How It Works

What is the Kuiper Belt?

In 1992, the Kuiper Belt was discovered. Similar in form to the Asteroid Belt, it’s around 4.5-7.5 billion kilometres (2.8-4.6 billion miles) from the Sun, is 20 times wider and contains up to 200 times more mass.Where the Asteroid Belt is composed of small rocky minerals and metals, the Kuiper Belt is made up mostly of chunks of frozen methane, ammonia and water ice.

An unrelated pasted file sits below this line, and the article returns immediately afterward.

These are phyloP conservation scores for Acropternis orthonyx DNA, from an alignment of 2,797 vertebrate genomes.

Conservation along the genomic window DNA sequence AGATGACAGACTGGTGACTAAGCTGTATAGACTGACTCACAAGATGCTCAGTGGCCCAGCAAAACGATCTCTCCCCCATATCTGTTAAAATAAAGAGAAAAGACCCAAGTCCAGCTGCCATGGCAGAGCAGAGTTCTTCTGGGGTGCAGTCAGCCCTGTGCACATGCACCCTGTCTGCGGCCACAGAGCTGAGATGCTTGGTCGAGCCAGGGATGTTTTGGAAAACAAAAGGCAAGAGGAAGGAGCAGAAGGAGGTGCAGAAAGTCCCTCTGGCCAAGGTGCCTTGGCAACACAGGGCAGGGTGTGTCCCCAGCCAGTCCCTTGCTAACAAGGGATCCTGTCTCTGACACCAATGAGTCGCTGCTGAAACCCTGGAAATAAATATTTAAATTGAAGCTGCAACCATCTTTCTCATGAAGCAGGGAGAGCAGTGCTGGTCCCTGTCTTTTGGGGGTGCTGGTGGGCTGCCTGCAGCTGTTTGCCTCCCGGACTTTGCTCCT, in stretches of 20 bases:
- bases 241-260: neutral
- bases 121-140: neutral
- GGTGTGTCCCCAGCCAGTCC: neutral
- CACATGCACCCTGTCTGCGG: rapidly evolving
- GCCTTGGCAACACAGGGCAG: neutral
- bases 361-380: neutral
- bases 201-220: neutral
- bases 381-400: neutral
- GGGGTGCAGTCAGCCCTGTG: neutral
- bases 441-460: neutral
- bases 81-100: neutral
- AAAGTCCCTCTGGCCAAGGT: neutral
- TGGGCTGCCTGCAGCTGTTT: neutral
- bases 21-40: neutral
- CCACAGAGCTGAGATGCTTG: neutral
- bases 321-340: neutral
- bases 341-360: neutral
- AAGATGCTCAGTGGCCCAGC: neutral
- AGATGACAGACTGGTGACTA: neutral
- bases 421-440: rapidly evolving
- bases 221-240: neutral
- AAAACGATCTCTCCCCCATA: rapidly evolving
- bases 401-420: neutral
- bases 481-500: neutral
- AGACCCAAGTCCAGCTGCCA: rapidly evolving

It’s a remnant of the early Solar System and space scientists suspect some comets originate from here. Two moons – Saturn’s Phoebe and Neptune’s Triton – are also suspected to have been planetesimals from the Kuiper Belt. After Pluto was declassified to a dwarf planet in 2006, it became the largest-known feature of the Kuiper Belt, although it was only the second biggest dwarf planet after icy Eris, which is 27 per cent larger than Pluto.